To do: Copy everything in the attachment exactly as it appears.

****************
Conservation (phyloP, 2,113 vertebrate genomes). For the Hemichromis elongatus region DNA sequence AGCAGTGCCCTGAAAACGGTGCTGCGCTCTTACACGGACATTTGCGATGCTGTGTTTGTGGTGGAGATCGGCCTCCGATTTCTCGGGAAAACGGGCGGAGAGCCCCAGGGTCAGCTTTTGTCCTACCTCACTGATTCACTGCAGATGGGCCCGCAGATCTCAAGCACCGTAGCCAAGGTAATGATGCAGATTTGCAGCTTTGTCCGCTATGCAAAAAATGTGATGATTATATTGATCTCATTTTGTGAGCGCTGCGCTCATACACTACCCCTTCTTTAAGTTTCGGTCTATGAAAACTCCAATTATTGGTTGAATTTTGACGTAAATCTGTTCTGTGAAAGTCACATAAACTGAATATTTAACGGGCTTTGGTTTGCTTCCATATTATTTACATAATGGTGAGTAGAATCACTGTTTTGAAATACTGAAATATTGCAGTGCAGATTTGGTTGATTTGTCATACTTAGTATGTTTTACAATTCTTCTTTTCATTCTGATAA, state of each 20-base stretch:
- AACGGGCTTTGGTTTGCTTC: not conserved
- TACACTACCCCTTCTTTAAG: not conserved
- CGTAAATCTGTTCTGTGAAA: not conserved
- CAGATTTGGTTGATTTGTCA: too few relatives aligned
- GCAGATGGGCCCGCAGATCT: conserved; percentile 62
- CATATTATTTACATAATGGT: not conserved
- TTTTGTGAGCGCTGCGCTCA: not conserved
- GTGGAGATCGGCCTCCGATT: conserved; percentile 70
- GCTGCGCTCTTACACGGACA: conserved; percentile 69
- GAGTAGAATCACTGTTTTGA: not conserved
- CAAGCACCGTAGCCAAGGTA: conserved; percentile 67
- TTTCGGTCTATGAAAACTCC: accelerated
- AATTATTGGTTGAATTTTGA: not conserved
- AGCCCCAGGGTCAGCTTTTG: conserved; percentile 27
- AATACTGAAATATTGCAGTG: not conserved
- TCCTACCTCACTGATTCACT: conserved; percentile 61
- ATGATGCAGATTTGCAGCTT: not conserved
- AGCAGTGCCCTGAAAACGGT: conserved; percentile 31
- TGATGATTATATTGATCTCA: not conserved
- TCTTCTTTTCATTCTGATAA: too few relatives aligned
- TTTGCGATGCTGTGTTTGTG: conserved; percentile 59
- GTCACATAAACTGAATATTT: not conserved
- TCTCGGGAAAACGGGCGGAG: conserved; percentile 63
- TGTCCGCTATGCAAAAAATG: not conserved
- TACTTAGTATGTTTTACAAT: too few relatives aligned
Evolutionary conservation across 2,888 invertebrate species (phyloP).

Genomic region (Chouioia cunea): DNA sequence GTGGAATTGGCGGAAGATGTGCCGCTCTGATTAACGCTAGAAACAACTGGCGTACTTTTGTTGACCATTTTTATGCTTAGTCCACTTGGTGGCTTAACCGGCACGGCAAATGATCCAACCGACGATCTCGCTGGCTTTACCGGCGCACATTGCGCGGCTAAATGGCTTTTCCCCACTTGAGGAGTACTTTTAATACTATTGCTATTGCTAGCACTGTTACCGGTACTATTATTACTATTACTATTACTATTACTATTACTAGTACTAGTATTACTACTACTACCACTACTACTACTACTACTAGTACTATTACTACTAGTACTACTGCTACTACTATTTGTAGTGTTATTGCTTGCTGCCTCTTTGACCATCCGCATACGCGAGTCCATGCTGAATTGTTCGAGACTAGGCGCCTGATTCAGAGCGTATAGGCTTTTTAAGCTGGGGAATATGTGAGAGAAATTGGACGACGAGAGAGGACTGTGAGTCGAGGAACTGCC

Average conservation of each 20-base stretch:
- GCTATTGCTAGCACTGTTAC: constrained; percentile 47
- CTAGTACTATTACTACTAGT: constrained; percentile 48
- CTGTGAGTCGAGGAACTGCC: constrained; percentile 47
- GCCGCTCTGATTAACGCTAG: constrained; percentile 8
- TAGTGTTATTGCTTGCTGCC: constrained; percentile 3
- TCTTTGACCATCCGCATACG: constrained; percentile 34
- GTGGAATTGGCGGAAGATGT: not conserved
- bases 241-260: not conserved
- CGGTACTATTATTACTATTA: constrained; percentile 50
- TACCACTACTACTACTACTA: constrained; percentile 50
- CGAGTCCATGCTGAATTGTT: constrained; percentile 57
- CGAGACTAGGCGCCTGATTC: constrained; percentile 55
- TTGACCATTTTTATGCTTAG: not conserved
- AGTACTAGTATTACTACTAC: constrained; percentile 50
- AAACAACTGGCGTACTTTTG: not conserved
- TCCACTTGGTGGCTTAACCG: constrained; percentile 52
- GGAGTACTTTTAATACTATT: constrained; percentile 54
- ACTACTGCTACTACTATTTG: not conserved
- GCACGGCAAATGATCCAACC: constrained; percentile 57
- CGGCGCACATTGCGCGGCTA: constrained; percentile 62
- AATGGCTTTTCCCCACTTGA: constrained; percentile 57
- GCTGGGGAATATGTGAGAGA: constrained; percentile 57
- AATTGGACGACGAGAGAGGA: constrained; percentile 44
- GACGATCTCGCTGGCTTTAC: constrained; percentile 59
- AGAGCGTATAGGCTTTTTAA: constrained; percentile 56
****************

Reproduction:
Conservation (phyloP, 2,113 vertebrate genomes). For the Hemichromis elongatus region DNA sequence AGCAGTGCCCTGAAAACGGTGCTGCGCTCTTACACGGACATTTGCGATGCTGTGTTTGTGGTGGAGATCGGCCTCCGATTTCTCGGGAAAACGGGCGGAGAGCCCCAGGGTCAGCTTTTGTCCTACCTCACTGATTCACTGCAGATGGGCCCGCAGATCTCAAGCACCGTAGCCAAGGTAATGATGCAGATTTGCAGCTTTGTCCGCTATGCAAAAAATGTGATGATTATATTGATCTCATTTTGTGAGCGCTGCGCTCATACACTACCCCTTCTTTAAGTTTCGGTCTATGAAAACTCCAATTATTGGTTGAATTTTGACGTAAATCTGTTCTGTGAAAGTCACATAAACTGAATATTTAACGGGCTTTGGTTTGCTTCCATATTATTTACATAATGGTGAGTAGAATCACTGTTTTGAAATACTGAAATATTGCAGTGCAGATTTGGTTGATTTGTCATACTTAGTATGTTTTACAATTCTTCTTTTCATTCTGATAA, state of each 20-base stretch:
- AACGGGCTTTGGTTTGCTTC: not conserved
- TACACTACCCCTTCTTTAAG: not conserved
- CGTAAATCTGTTCTGTGAAA: not conserved
- CAGATTTGGTTGATTTGTCA: too few relatives aligned
- GCAGATGGGCCCGCAGATCT: conserved; percentile 62
- CATATTATTTACATAATGGT: not conserved
- TTTTGTGAGCGCTGCGCTCA: not conserved
- GTGGAGATCGGCCTCCGATT: conserved; percentile 70
- GCTGCGCTCTTACACGGACA: conserved; percentile 69
- GAGTAGAATCACTGTTTTGA: not conserved
- CAAGCACCGTAGCCAAGGTA: conserved; percentile 67
- TTTCGGTCTATGAAAACTCC: accelerated
- AATTATTGGTTGAATTTTGA: not conserved
- AGCCCCAGGGTCAGCTTTTG: conserved; percentile 27
- AATACTGAAATATTGCAGTG: not conserved
- TCCTACCTCACTGATTCACT: conserved; percentile 61
- ATGATGCAGATTTGCAGCTT: not conserved
- AGCAGTGCCCTGAAAACGGT: conserved; percentile 31
- TGATGATTATATTGATCTCA: not conserved
- TCTTCTTTTCATTCTGATAA: too few relatives aligned
- TTTGCGATGCTGTGTTTGTG: conserved; percentile 59
- GTCACATAAACTGAATATTT: not conserved
- TCTCGGGAAAACGGGCGGAG: conserved; percentile 63
- TGTCCGCTATGCAAAAAATG: not conserved
- TACTTAGTATGTTTTACAAT: too few relatives aligned
Evolutionary conservation across 2,888 invertebrate species (phyloP).

Genomic region (Chouioia cunea): DNA sequence GTGGAATTGGCGGAAGATGTGCCGCTCTGATTAACGCTAGAAACAACTGGCGTACTTTTGTTGACCATTTTTATGCTTAGTCCACTTGGTGGCTTAACCGGCACGGCAAATGATCCAACCGACGATCTCGCTGGCTTTACCGGCGCACATTGCGCGGCTAAATGGCTTTTCCCCACTTGAGGAGTACTTTTAATACTATTGCTATTGCTAGCACTGTTACCGGTACTATTATTACTATTACTATTACTATTACTATTACTAGTACTAGTATTACTACTACTACCACTACTACTACTACTACTAGTACTATTACTACTAGTACTACTGCTACTACTATTTGTAGTGTTATTGCTTGCTGCCTCTTTGACCATCCGCATACGCGAGTCCATGCTGAATTGTTCGAGACTAGGCGCCTGATTCAGAGCGTATAGGCTTTTTAAGCTGGGGAATATGTGAGAGAAATTGGACGACGAGAGAGGACTGTGAGTCGAGGAACTGCC

Average conservation of each 20-base stretch:
- GCTATTGCTAGCACTGTTAC: constrained; percentile 47
- CTAGTACTATTACTACTAGT: constrained; percentile 48
- CTGTGAGTCGAGGAACTGCC: constrained; percentile 47
- GCCGCTCTGATTAACGCTAG: constrained; percentile 8
- TAGTGTTATTGCTTGCTGCC: constrained; percentile 3
- TCTTTGACCATCCGCATACG: constrained; percentile 34
- GTGGAATTGGCGGAAGATGT: not conserved
- bases 241-260: not conserved
- CGGTACTATTATTACTATTA: constrained; percentile 50
- TACCACTACTACTACTACTA: constrained; percentile 50
- CGAGTCCATGCTGAATTGTT: constrained; percentile 57
- CGAGACTAGGCGCCTGATTC: constrained; percentile 55
- TTGACCATTTTTATGCTTAG: not conserved
- AGTACTAGTATTACTACTAC: constrained; percentile 50
- AAACAACTGGCGTACTTTTG: not conserved
- TCCACTTGGTGGCTTAACCG: constrained; percentile 52
- GGAGTACTTTTAATACTATT: constrained; percentile 54
- ACTACTGCTACTACTATTTG: not conserved
- GCACGGCAAATGATCCAACC: constrained; percentile 57
- CGGCGCACATTGCGCGGCTA: constrained; percentile 62
- AATGGCTTTTCCCCACTTGA: constrained; percentile 57
- GCTGGGGAATATGTGAGAGA: constrained; percentile 57
- AATTGGACGACGAGAGAGGA: constrained; percentile 44
- GACGATCTCGCTGGCTTTAC: constrained; percentile 59
- AGAGCGTATAGGCTTTTTAA: constrained; percentile 56